Subject: I have found a CD that I think you would enjoy
Living in the Past
Genres: Pop, Rock, Classic Rock, Metal
Listen to Samples
Similarly Requested CDs
NOT the Complete album; TRACKS ARE DIFFERENT from US version
Roger D. Hyman | Knoxville, TN USA | 11/12/2005
(4 out of 5 stars)
"Jethro Tull Fans & consumers BEWARE!! There have been several misleading "Reviews" offered up about this album. BE CAREFUL about which version you are trying to buy.
I've been a Tull fan since about 1972 (when I was in High School); my first Tull LP purchases were "Thick as a Brick" and then "Living in the Past".
When the Tull CD's first came out, I bought almost all of them (naturally), and am now in the process of replacing my earlier versions with the newer "Remixed/Remastered" versions. However, I had bought the U.S. version of "Living in the Past", and chose not to buy the much more expensive "Gold CD"/"Mobile Fidelity" versions; these versions are, however, more "complete" in that they do include all of the tracks from the original 1972 vinyl release.
Many have noted that the one-CD versions of "Living in the Past" have deleted various tracks from the original '72 vinyl release due to "time constrictions", to keep things to one CD. These versions generally do add a track not found in the original ("Inside", from BENEFIT).
However, I recently purchased the UK Import version of "Living in the Past", after reading one of the reviews WHICH SHOULD ONLY HAVE APPLIED TO THE "GOLD CD"/MOBILE FIDELITY version, as it stated that "this is the only complete version available", etc.
Instead, *there are differences in the tracks* between the UK Import version and the apparently now-out-of-print US version (which I already had).
Here are the differences: BOTH one-CD versions (US & UK) omit "Bouree" and "Teacher"; this is not a terribly great loss to most Tull fans, as any Tull fan will probably have these previously-released tracks on another CD--although these are two of Tull's best songs!
BOTH one-CD versions (US & UK) add "Inside" (also previously-released), but which was NOT on the original 1972 vinyl LP.
However, here's the important distinction between the US & UK version: The US version DOES include "Alive and Well and Living In", and also includes "Hymn 43" (another excellent song), but does NOT have "Locomotive Breath" (which can also be found on AQUALUNG).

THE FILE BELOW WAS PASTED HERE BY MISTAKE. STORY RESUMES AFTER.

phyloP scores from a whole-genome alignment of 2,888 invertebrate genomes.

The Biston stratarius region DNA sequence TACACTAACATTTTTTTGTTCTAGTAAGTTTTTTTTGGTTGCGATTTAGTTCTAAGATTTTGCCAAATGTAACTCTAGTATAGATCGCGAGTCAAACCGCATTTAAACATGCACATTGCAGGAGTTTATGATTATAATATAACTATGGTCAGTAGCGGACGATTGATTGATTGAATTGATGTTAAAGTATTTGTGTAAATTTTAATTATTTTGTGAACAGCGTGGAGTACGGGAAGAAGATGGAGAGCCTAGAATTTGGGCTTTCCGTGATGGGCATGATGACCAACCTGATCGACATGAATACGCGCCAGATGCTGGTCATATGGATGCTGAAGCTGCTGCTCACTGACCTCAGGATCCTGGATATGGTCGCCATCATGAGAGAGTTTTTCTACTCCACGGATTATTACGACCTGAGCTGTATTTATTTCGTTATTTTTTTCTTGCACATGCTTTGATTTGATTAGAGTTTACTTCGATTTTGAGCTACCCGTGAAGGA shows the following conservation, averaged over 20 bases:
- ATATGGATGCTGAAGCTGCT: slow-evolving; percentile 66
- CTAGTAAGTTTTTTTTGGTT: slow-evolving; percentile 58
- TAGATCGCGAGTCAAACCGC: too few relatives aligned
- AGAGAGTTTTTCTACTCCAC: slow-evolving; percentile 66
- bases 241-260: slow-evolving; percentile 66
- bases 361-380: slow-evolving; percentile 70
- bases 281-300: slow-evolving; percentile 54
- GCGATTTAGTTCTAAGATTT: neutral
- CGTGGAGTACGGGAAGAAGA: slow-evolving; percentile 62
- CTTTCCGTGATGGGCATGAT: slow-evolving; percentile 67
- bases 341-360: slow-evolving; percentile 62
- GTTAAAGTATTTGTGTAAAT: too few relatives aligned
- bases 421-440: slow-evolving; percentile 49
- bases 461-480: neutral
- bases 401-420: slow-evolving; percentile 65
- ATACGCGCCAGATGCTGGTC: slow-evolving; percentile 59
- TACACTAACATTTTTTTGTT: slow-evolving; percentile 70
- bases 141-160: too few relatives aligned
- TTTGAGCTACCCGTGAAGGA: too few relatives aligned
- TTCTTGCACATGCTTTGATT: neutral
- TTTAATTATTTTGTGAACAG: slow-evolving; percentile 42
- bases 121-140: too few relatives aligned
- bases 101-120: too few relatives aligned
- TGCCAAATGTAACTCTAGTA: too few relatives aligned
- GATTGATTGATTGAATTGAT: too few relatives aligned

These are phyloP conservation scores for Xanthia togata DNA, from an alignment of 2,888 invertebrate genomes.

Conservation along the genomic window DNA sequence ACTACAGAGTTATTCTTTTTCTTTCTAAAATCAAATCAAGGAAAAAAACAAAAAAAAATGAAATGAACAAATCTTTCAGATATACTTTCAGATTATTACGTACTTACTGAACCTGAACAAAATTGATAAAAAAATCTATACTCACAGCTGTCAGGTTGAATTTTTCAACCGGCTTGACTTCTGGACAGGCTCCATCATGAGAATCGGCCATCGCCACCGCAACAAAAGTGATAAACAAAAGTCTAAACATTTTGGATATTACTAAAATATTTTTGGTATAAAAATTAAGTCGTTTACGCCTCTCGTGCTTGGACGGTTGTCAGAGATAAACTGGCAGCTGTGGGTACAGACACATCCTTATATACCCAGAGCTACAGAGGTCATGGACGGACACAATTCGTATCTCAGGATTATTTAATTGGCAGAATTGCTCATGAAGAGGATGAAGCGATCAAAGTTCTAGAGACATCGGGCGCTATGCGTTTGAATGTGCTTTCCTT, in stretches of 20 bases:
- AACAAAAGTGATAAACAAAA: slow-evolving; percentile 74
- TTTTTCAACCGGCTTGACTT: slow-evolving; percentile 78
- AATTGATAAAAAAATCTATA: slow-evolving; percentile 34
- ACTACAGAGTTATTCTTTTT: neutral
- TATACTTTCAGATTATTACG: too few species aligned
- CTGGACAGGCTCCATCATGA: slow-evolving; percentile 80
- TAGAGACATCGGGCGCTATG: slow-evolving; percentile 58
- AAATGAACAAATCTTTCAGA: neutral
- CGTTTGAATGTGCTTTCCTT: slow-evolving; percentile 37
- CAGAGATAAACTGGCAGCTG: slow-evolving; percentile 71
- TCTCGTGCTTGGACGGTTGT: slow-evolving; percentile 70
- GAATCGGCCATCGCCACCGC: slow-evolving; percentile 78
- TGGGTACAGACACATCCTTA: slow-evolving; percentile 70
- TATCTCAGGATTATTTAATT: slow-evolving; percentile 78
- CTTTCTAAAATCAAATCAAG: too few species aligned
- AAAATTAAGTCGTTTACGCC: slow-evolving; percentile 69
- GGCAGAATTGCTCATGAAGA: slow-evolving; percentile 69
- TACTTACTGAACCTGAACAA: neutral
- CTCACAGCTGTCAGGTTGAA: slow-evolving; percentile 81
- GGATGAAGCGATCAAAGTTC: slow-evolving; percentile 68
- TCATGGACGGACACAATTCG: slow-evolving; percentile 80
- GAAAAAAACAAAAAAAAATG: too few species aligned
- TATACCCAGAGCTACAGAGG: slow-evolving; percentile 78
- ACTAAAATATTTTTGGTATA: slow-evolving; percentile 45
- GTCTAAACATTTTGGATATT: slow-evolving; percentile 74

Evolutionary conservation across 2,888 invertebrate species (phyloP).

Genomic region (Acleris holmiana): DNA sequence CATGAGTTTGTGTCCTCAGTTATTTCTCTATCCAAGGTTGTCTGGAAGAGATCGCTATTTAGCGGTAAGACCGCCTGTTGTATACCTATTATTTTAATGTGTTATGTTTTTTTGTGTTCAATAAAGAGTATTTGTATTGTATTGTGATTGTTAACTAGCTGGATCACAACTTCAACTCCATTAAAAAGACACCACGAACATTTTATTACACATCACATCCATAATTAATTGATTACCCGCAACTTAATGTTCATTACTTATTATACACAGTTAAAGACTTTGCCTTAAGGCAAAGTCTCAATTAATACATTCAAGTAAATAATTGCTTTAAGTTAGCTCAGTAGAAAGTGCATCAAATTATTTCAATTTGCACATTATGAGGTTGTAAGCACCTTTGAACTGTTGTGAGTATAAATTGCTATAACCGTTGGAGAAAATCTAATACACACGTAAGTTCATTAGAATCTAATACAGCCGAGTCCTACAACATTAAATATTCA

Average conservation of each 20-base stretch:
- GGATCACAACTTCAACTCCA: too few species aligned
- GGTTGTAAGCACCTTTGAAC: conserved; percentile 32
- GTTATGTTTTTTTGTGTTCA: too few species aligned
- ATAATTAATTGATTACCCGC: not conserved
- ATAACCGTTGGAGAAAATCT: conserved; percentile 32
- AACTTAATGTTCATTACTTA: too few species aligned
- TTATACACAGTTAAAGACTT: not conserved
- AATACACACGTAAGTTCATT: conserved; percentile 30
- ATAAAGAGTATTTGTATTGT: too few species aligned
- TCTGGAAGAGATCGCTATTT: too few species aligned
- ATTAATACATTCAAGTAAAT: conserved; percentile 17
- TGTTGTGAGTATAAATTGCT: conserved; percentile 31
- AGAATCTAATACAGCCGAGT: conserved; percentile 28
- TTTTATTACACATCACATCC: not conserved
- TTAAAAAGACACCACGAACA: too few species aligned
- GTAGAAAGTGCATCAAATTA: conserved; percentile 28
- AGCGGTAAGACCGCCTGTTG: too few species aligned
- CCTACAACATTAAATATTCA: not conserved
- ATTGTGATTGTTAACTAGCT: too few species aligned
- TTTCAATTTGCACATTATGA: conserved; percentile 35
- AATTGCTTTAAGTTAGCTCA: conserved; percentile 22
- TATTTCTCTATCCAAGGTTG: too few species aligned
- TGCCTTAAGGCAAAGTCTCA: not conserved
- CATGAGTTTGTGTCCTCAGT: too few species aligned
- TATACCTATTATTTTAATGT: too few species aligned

The UK version DOES NOT have "Hymn 43", but does include "Locomotive Breath" . . .! And again, it does not have "Alive and Well and Living In" (nor "Bouree" or "Teacher").
In a "side-by-side" comparison, and a close examination of the liner notes, etc., it appears that the US and UK one-CD versions are otherwise identical, and have the same recordings/mixes, but you'll get one more track in the US version than in the UK Import; unfortunately the US version now appears to be out-of-print . . .!
What we really need is a new, repackaged (orignial packaging, etc.) two-CD remixed/remastered version of this old favorite, with ALL of the original tracks included on the '72 LP, and which would have "room" for interviews, bonus tracks, or whatnot.
By the way, we need this because this is one terrific album!! A "complete" version would rate 5 stars."
From a True Tull Fan and Collector; Please Listen!!!
J. Shinn | 01/29/2007
(5 out of 5 stars)
"Yes, there are a few different versions of "Living in the Past" floating around, and I still have the original LP from which I can compare them all. I own the Mobile Fidelity Sound Lab, 2-disc, Original Master Recording UltraDiscII GOLD CD and it is the ONLY COMPLETE VERSION CURRENTLY AVAILABLE! With a grand total of 23 tracks, not to mention a faithful reproduction of the 35 page booklet included in the original album, this version has sonic quality far superior to any "CD" version you will ever hear. This is as close as you'll get to listening to the orginal "LP" on the finest turntable system. It's obvious that great care was taken when this package was put together, from the remastering to the detail that went into the booklet and packaging. In fact, it is probably the best sounding MFSL CD that I own, and I have quite a few. So, from one "Tull Fan" to another, this is the definitive version. I realize that it's likely to set you back few bucks (I've seen some of the prices!), but if you can find it, BUY IT! It's a worthy investment."